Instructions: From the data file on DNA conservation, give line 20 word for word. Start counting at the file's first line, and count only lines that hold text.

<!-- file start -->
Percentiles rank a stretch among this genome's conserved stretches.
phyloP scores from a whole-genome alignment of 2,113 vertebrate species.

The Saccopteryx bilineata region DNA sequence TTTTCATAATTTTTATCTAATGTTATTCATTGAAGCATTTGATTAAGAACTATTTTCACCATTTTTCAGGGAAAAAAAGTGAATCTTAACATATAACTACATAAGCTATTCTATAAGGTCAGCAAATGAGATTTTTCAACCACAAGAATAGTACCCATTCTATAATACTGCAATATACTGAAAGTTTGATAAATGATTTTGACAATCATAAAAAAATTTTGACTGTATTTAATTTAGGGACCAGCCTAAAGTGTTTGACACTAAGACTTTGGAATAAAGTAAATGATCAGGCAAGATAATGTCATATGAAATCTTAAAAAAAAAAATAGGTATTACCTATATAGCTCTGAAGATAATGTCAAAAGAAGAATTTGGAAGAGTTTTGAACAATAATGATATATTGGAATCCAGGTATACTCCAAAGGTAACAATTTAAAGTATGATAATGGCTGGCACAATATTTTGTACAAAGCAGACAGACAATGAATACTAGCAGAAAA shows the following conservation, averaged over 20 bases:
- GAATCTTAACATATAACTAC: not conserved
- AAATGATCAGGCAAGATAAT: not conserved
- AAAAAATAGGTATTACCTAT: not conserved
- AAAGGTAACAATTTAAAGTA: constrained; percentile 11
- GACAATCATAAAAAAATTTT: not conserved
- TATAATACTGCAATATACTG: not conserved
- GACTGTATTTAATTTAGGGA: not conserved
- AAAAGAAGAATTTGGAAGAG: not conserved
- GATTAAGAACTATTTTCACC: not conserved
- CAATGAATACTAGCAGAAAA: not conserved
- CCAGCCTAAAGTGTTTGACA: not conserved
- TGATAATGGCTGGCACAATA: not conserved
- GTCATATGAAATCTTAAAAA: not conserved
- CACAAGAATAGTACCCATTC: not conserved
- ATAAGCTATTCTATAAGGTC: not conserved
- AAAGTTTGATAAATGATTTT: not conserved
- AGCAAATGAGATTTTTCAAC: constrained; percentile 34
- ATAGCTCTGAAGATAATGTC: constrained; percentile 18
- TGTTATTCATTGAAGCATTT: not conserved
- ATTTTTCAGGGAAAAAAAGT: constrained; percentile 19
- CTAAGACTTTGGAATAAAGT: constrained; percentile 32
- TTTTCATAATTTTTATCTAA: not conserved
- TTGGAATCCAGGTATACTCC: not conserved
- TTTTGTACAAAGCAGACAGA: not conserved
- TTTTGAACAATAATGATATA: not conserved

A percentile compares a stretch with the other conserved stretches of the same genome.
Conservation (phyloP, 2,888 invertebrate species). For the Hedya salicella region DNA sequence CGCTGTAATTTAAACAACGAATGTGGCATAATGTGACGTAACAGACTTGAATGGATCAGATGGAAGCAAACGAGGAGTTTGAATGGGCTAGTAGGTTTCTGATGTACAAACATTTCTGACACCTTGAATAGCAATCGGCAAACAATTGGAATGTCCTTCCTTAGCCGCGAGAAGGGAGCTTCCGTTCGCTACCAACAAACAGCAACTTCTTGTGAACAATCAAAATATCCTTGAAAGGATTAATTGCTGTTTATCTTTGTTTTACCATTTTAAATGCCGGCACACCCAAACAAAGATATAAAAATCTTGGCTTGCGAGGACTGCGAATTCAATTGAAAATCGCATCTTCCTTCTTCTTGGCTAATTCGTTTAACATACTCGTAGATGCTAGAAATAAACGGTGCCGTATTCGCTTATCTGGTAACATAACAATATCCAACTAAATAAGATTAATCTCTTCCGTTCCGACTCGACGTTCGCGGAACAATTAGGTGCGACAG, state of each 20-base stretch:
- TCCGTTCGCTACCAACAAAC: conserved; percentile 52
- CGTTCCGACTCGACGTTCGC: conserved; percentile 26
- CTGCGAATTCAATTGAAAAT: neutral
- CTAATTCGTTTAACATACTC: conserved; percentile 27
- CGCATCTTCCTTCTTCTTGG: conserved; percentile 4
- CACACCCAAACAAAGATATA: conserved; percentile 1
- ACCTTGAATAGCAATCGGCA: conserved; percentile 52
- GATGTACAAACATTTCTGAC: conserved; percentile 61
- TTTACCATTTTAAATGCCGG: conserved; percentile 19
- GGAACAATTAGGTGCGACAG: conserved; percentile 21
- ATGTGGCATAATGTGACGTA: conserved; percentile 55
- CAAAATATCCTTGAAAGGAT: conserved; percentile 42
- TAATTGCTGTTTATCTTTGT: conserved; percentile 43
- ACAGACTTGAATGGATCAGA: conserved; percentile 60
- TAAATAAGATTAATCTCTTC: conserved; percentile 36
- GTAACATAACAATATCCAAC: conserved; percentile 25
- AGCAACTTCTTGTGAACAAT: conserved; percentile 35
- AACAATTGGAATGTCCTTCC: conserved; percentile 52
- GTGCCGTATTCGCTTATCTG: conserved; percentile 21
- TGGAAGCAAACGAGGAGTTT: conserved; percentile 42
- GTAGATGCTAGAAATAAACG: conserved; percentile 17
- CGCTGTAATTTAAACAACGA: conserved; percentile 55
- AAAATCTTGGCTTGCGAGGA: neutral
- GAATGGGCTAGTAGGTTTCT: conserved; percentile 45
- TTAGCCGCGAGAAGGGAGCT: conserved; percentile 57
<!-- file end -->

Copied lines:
- AGCAAATGAGATTTTTCAAC: constrained; percentile 34